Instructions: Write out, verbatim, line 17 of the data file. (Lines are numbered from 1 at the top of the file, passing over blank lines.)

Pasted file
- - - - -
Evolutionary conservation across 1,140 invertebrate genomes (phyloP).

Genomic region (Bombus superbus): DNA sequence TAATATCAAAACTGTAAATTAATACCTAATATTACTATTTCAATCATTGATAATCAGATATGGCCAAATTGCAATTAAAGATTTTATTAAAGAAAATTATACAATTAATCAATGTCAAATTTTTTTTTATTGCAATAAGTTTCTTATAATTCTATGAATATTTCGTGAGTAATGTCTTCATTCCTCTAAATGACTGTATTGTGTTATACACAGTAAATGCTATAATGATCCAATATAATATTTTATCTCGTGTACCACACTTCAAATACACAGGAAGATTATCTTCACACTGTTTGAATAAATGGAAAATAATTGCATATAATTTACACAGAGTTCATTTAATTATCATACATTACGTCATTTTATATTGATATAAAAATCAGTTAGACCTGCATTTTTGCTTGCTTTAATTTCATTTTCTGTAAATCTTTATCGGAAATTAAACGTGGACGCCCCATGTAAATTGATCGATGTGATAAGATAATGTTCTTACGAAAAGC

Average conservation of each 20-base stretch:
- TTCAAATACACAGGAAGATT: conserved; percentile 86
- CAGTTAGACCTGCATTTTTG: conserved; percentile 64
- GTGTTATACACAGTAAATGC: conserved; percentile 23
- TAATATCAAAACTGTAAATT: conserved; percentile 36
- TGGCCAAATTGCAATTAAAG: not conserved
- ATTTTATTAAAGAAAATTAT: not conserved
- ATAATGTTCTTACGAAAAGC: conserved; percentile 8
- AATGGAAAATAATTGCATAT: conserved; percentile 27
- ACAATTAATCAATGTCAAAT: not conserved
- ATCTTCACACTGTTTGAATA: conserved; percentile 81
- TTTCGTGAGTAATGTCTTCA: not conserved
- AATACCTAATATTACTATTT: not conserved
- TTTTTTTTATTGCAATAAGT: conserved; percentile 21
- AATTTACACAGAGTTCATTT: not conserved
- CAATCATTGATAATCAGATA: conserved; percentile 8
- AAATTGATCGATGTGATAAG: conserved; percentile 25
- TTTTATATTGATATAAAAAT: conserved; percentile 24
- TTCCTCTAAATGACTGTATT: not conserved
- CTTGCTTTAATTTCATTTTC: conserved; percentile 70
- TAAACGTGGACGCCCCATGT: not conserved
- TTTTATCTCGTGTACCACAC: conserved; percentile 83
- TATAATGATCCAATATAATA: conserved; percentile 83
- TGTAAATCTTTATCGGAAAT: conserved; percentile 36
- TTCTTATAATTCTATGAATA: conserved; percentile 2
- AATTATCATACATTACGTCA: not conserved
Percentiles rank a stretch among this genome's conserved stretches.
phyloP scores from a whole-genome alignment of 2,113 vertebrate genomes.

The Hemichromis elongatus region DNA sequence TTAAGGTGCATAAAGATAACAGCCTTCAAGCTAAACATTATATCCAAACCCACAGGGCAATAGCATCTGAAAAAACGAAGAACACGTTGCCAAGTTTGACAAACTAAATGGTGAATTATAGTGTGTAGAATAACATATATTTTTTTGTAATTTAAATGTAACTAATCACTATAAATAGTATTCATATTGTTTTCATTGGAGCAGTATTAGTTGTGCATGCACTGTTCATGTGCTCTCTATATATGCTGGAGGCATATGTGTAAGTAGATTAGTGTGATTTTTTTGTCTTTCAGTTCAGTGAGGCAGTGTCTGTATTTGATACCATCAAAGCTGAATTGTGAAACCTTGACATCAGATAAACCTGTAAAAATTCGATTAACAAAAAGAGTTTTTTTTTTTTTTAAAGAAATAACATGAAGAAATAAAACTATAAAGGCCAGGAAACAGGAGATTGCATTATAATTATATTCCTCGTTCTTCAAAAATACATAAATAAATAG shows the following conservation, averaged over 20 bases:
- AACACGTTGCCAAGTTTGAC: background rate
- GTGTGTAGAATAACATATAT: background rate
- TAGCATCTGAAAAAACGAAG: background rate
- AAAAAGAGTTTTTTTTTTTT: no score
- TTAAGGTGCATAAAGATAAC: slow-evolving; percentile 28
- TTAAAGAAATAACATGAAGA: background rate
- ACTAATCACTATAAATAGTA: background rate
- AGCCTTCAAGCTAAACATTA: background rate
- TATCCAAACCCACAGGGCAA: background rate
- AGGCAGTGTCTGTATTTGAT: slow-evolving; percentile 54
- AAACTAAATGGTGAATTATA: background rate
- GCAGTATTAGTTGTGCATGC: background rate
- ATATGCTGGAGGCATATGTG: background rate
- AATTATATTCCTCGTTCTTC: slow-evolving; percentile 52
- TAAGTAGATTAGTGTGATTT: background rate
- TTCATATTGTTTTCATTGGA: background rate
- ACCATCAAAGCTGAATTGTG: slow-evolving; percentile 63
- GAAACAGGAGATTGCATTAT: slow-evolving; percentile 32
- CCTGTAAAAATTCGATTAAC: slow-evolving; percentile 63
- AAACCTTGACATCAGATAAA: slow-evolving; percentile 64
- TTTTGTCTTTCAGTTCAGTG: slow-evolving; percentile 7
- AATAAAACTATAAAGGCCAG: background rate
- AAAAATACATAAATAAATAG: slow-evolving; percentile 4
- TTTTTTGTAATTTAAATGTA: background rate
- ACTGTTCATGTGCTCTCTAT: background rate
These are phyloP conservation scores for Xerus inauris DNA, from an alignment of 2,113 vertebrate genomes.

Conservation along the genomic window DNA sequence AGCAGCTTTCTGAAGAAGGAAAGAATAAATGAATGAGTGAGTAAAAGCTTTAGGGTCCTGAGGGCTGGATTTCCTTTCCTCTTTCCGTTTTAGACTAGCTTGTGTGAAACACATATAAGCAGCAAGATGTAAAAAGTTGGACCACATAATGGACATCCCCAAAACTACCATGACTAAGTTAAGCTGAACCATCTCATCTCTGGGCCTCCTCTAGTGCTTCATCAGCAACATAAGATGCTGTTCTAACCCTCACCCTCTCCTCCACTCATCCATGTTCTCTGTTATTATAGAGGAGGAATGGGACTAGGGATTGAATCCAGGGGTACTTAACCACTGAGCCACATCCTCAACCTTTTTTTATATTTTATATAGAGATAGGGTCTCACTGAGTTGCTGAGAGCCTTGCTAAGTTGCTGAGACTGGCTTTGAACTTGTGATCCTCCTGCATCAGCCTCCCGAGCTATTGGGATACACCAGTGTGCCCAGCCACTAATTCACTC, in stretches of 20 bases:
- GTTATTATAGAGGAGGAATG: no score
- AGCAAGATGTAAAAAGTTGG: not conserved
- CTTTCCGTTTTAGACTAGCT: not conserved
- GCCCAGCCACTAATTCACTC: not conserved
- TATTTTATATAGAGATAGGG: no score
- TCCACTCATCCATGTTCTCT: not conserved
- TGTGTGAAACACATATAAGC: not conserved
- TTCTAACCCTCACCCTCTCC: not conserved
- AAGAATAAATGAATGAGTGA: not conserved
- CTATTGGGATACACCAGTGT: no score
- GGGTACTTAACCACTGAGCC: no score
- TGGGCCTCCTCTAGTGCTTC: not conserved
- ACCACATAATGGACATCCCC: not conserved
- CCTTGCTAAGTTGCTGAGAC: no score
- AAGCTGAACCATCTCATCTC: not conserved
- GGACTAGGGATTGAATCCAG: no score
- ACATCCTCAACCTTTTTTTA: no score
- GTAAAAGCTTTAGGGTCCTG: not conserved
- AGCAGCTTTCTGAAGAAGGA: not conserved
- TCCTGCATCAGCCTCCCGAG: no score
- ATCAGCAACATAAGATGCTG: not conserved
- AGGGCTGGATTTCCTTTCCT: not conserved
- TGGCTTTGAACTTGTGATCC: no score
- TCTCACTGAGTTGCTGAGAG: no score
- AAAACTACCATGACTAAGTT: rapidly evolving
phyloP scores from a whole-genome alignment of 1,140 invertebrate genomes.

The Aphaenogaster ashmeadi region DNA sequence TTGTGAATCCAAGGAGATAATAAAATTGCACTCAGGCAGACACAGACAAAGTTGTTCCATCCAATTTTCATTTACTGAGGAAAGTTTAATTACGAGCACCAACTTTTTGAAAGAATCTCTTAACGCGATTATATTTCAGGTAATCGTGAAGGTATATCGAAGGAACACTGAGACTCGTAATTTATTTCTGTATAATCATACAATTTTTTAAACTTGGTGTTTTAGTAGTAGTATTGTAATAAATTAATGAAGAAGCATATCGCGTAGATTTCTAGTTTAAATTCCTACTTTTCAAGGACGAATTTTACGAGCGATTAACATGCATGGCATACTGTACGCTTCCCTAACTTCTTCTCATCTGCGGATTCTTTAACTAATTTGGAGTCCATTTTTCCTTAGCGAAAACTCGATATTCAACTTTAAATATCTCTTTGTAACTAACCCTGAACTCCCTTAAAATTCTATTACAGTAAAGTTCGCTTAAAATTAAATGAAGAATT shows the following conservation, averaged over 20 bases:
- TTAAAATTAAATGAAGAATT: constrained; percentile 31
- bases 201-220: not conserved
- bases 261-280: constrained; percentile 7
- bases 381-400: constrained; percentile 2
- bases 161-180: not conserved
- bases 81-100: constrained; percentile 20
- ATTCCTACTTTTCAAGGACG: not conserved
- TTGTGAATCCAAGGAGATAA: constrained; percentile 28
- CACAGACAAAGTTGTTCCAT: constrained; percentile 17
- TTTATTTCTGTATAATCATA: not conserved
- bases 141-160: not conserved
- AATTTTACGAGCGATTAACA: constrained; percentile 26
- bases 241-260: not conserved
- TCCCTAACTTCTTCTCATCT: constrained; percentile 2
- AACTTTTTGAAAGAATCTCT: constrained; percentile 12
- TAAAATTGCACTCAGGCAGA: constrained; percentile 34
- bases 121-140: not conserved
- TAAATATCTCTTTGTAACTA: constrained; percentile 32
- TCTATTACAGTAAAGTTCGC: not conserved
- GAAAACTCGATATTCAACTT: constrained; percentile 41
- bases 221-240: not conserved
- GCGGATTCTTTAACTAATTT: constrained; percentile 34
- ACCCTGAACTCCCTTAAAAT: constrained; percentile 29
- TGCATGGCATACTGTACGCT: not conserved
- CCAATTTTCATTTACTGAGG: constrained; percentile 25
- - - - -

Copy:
- AATTTACACAGAGTTCATTT: not conserved